Similarly the taxman has to be satisfied that the off shore company funds/assets that generates income is yours. Therefore you cannot have a million pound bribe sent to a offshore company as the taxman will look at the balance sheet and query the source of the inflow of a million pounds.

 



The solution that is no more

The solution to collecting dirty money like bribes and not paying tax on income was simple for many years. It was “do not tell the tax man that you have an offshore company and do not declare your income for tax”.

Many people have used this happy solution for many years and also slept well at night, because the details of off shore accounts and companies have never emerged in the common domain until the leak of the Panama files.

 



The difference

The UK banks will ask questions about the source of funds you credit to your bank account. The offshore Banks do not ask such silly questions, as they know that a person is having an offshore company or account to avoid the need to answer such questions.

There is no offshore taxman as these are tax free havens. So no questions from a tax man about the source of new funds injected in to the company to increase its capital base. These practices will continue. The offshore facilities will not stop. The problems if any will arise with the authorities in the country in which one is resident.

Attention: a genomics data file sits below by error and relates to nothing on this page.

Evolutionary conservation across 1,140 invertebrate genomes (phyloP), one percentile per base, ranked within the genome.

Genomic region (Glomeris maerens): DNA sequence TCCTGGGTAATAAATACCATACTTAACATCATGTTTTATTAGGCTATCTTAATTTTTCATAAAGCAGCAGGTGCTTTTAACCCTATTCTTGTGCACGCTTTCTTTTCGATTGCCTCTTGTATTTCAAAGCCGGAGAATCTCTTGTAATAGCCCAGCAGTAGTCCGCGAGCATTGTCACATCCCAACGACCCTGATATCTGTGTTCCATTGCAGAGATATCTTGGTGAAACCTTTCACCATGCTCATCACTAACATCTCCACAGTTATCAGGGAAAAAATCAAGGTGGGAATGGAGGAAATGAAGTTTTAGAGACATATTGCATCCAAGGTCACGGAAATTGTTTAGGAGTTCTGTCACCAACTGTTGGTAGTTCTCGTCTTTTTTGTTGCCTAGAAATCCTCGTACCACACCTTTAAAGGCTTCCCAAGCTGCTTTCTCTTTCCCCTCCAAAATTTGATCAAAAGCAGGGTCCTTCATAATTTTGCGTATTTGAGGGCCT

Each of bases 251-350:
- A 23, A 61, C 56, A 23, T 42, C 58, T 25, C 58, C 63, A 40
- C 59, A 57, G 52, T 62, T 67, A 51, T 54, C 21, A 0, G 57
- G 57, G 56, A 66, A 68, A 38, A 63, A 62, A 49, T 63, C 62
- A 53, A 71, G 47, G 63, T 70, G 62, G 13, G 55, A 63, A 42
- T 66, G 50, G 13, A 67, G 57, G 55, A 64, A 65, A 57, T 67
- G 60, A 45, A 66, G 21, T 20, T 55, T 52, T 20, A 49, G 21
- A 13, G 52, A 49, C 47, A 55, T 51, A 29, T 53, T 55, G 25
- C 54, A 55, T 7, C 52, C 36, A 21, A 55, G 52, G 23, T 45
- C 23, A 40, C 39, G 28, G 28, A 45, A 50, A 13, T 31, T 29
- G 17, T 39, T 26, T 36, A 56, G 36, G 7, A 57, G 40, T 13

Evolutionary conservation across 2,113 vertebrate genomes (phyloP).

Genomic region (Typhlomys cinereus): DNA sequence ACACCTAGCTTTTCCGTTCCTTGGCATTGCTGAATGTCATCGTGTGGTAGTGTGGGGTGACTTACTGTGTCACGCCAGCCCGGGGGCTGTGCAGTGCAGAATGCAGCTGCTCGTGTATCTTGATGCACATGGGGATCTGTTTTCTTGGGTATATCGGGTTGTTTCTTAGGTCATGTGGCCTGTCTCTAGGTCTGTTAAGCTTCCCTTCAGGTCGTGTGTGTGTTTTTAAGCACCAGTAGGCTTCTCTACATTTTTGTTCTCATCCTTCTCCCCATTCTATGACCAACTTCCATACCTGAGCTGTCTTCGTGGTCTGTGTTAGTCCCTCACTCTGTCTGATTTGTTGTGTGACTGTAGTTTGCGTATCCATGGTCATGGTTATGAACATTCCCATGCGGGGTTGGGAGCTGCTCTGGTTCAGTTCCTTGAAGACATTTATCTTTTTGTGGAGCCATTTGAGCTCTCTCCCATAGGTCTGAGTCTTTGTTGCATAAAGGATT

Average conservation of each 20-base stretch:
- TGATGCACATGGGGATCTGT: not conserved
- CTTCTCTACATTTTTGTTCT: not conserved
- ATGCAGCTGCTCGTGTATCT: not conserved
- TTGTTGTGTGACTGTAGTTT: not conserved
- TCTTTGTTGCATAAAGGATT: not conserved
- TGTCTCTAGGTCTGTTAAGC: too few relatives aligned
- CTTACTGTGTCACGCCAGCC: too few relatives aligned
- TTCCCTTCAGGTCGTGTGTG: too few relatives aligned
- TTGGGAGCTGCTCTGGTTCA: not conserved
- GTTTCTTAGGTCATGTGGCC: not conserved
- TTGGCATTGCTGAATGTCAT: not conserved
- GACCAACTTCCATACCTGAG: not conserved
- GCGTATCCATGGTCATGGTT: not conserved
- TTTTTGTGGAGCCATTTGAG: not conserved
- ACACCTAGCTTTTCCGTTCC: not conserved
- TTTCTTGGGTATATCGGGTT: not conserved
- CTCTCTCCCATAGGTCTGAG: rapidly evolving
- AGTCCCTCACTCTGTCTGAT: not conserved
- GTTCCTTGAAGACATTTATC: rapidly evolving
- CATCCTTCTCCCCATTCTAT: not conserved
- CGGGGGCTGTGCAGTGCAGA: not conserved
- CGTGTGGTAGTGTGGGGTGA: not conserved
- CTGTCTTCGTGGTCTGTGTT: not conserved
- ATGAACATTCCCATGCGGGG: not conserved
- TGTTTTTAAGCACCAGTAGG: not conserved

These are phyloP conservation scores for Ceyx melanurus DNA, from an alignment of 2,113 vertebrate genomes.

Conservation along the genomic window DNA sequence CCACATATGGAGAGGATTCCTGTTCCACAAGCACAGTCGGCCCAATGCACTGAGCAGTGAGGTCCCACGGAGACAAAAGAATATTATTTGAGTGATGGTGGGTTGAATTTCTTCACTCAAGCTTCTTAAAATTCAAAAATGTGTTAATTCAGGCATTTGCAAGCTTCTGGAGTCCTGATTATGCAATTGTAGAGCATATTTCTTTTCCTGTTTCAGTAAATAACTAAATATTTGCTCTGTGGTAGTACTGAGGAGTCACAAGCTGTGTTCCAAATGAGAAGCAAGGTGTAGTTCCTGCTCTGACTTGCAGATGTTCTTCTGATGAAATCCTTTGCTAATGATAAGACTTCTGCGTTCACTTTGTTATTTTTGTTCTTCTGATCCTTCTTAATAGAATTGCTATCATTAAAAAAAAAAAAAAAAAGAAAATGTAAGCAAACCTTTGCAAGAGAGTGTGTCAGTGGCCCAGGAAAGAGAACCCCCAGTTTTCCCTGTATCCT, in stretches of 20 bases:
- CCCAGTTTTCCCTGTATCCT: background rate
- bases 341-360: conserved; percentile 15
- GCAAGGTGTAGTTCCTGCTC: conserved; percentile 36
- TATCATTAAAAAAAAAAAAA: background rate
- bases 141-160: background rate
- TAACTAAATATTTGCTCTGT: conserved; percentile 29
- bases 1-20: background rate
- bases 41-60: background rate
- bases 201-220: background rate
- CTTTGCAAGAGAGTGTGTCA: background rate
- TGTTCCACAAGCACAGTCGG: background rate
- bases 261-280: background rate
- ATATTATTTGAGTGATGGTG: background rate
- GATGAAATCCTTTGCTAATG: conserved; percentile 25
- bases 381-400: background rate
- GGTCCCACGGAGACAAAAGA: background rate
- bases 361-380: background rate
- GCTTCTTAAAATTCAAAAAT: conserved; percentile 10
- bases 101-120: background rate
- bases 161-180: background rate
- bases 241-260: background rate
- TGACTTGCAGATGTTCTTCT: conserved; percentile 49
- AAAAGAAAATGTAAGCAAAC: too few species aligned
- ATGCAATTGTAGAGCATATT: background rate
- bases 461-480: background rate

Sri Lankans with companies/accounts in Panama or any other off shore destination

The Sri Lankan authorities should explicitly clarify the rules that govern offshore accounts. Until then we can speculate on what we believe is the correct position!

I believe there is nothing wrong in a resident Sri Lankan incorporating a company abroad, if they do two things. Declare both the source of funds to start the company and the profits received to the Inland Revenue, and pay tax. Then an offshore company can be perfectly legal.

Some funds have to be sent to start a company. The source of funds will have to be explained to the authorities. As long as there is a legal source of funds there should be no problem.

If a person had been working abroad, and has a NRFC account I believe they could send money without any problem from this account. A sibling or child working abroad can also send funds as a gift. It would also be possible to obtain Exchange Control approval if the purpose is within the rules that permit remittance of funds.